Sunday, January 5, 2014

The Trolley Problem

Thinking about the trolley problem can help prepare you for a difficult situation.

My family moved to Pittsburgh, Pennsylvania in 1974 and experienced for the first time the thrill of riding a trolley. As my mother later remarked, "It scared me half to death, so I rode it two more times just for fun." Looking out the side windows of these aging steel carriages while crossing a 60 foot ravine over a wooden bridge with no guard rails often elicited a longing for one more chance to visit the confessional of your particular house of worship.

In the 1970's, a trip to town on a trolley was a religious experience.

In psychology circles the Trolley Problem is a device that has been used since the late 1960's to test moral decision making. In the test, you are standing on a bridge next to a large man. A train (or trolley) is about to pass under the bridge and will shortly strike and kill five people who are walking, unaware, on the railroad tracks.

You quickly (and correctly) deduce that you can save the five people by moving something large in front of the train, thus stopping/derailing it. For the purposes of discussion, the man standing next to you is sufficiently large, and your two choices are (and there are no others, you must choose one of these); do nothing and let the five people die, or push the large man onto the tracks, thus stopping the train, saving the five, but killing the large man.

Intellectually, killing one person to save five is an easy call. But could you do it? Could you actively, purposefully, intentionally kill a person, even if it meant saving five others. Again, you do not get to change the conditions of the test and for every clever "out" you come up with, I can change the test. For instance, you could sacrifice yourself by jumping in front of the train. I would counter that you are shackled, or injured, or too small.

The point is; you must choose. In the case of the Trolley Problem your choices are to either cause a person's death by your action, or allow five people to die by your inaction. Can you kill, even if it is to say another person (even yourself)? As a personal observation, if you find this exercise to be "simple", you may have "issues."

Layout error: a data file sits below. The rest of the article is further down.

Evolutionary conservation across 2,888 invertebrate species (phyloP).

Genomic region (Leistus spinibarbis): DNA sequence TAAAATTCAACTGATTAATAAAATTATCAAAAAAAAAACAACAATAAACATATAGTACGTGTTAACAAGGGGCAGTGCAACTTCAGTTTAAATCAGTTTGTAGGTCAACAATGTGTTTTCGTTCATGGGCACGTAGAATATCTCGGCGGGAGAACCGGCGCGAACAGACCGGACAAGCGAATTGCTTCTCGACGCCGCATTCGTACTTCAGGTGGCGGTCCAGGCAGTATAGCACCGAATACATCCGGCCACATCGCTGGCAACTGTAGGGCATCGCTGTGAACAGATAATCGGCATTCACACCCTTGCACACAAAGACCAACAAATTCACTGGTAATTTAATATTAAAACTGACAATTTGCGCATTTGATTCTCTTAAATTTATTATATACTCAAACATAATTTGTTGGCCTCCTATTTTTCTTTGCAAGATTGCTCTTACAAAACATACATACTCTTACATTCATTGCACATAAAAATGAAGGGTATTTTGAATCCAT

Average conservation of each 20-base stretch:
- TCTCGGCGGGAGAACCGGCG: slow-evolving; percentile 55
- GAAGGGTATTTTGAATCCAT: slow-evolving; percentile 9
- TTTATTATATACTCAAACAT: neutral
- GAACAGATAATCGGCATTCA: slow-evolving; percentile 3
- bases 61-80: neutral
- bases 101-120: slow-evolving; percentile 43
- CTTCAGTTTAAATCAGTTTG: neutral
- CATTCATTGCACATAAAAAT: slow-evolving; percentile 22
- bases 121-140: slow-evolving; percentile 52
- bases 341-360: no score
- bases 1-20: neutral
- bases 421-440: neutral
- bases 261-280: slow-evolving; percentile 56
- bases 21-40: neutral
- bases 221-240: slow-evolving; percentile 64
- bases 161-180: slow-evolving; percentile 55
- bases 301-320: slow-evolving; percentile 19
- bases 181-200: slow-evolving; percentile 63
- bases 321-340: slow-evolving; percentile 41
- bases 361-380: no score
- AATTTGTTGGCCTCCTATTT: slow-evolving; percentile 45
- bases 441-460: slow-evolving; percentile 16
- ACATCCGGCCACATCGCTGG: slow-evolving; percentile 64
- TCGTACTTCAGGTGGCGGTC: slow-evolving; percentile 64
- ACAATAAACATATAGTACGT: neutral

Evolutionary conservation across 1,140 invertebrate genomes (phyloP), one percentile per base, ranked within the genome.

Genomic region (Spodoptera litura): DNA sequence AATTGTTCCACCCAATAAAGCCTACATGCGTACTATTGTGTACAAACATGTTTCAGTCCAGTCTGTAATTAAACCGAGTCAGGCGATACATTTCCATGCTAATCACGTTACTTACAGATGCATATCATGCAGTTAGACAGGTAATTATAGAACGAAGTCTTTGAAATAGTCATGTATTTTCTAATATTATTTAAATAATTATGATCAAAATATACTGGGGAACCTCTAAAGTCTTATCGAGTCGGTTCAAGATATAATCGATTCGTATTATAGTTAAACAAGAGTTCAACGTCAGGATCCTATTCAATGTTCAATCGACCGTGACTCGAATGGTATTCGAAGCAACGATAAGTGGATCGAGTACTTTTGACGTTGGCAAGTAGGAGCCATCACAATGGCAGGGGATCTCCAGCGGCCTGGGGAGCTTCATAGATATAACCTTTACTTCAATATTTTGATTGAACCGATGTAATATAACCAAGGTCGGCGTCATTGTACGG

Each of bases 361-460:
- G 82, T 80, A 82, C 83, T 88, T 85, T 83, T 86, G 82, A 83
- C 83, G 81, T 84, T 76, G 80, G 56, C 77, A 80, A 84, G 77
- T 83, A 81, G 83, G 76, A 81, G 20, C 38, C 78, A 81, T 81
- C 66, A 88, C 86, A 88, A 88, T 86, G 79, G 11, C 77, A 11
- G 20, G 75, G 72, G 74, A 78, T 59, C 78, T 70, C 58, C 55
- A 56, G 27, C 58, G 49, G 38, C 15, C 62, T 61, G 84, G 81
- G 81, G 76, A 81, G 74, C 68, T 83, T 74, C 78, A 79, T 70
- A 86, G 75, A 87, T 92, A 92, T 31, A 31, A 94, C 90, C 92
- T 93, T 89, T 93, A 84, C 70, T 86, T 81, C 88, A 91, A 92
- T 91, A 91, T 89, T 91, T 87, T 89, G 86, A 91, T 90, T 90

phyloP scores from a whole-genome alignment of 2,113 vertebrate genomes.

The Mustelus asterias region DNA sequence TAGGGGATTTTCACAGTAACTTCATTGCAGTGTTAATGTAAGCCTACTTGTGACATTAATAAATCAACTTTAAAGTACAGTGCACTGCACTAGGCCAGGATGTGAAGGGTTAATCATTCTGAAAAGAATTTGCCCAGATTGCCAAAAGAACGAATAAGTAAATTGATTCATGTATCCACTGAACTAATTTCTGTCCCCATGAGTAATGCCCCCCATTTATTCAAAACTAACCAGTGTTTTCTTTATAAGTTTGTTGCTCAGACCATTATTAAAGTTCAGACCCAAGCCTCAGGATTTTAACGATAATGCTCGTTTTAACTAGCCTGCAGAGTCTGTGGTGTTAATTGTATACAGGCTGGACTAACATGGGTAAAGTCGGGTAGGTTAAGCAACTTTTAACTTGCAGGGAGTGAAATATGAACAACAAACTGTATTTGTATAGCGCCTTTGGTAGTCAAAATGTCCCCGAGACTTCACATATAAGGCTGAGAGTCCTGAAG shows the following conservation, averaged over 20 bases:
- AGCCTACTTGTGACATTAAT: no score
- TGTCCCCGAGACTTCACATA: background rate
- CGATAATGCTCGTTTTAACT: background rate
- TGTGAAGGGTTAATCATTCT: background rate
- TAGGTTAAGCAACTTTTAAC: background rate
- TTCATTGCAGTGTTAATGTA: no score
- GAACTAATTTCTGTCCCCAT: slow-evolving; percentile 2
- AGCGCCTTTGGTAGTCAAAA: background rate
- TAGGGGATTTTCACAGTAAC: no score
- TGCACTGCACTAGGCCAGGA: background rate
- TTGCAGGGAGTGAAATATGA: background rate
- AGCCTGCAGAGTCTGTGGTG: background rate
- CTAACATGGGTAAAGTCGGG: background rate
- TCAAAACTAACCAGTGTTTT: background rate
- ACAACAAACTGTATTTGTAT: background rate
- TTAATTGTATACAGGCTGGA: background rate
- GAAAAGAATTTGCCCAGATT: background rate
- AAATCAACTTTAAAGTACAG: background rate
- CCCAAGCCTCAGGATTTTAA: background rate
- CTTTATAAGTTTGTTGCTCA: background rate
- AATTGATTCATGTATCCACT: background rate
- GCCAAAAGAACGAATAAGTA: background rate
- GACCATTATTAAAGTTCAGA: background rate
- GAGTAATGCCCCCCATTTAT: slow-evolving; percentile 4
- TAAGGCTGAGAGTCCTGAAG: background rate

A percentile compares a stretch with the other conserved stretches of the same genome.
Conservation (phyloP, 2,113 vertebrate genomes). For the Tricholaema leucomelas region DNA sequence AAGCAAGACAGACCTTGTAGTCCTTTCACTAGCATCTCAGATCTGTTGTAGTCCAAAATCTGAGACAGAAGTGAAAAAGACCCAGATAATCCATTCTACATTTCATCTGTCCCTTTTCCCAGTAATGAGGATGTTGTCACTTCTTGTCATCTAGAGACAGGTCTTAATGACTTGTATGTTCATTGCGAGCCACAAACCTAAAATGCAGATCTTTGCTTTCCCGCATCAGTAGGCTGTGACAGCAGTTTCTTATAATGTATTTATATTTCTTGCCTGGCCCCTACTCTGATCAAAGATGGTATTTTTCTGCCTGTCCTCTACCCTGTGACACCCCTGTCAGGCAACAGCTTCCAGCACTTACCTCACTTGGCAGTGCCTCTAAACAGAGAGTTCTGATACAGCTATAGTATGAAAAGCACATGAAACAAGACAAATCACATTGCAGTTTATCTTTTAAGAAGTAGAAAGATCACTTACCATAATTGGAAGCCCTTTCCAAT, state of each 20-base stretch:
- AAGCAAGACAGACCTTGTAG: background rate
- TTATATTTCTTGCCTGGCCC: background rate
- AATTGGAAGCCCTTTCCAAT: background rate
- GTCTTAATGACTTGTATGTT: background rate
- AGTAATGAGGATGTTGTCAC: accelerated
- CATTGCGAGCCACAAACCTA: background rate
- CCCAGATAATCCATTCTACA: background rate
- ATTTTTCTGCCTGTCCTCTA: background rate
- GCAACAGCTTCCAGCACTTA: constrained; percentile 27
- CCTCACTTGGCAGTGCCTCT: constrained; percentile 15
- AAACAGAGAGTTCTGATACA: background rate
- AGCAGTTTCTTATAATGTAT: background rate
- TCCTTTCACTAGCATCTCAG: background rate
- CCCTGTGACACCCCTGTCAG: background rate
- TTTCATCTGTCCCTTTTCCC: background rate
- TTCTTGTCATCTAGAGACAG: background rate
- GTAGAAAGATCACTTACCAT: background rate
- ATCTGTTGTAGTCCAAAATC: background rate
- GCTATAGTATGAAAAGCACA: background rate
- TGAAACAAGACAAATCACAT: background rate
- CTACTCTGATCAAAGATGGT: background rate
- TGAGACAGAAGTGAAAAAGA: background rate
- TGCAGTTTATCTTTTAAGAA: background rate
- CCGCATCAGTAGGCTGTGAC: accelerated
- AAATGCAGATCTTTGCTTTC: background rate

Some people cannot; under any circumstances, take another person's life, even if their own life is in immediate peril.

The point of this post is neither to advocate for or against killing in self defense, but rather to get you to think through your personal ethics and decide if you could, would, or can't - before the decision is forced upon you. Consider all situations.

  • Could you kill to save your wallet or purse?
  • Could you kill to avoid being dragged into a car?
  • Could you kill if *maybe* the next action an assailant took would knock you out?
  • Could you kill to save your child?
  • Could you kill to save someone else's child?

As a martial artist, you should know who you are, you should understand your moral parameters, and to the best of your ability you should know what boundaries, if any, you place upon yourself.

3 comments:

  1. ... Kill one to save five - logic says "yes", unless you insert a possibility that the "large man" is the one who if not killed, will father a next genius who will discover a cure for cancer or something else unattainable as of right now. What do you do then? Kill five now to save thousands later. I think often what we say in the middle of a discussion with our friends, will be quite different from how we act when the situation presents itself. As of right now, my answer is "yes" to all of the questions above. However, if I were confronted with an assailant in real life - I don't know what instincts of mine will or will not kick in. I don't know if I will be able to pull a trigger, use martial art skills, or if I will freeze and let myself be hurt. That's another aspect about martial arts: it does/should teach us about who we are, discovering the hidden alcoves of our personalities. Somehow, in ways that I cannot put in words, training in TSD have already changed me. I do "feel different" when I enter the dojang on a level that is not seen but only felt. If you take martial art( or any other art of that matter) seriously, it DOES make you evaluate your morals, your weaknesses, strengths, boundaries in your actions, your relationships, and shows you what you are made of..

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  2. Wow, your thoughts are really practical issues that a martial artist should think about. When trouble/unexpected comes, we really need to make choices; even if we avoid making a choice that's a decision still and the consequences is our responsibility.

    Martial Arts Club Mansfield

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  3. What a great article to demonstrate how martial arts can help you make better decisions! A lot of people have no problem "saying" they would easily throw the big man in front to save the 5 people.. But if/when that moment ever came up, their easy answer isn't so easy anymore. People naturally want to save everyone, and in some instances, it's not possible.

    I've actually just wrote a blog called "Martial Arts Builds Confidence in Children". People don't really think it can, but it does! If you could give it a quick read and let me know your thoughts, I'd love to have your feedback! Thanks and great article!

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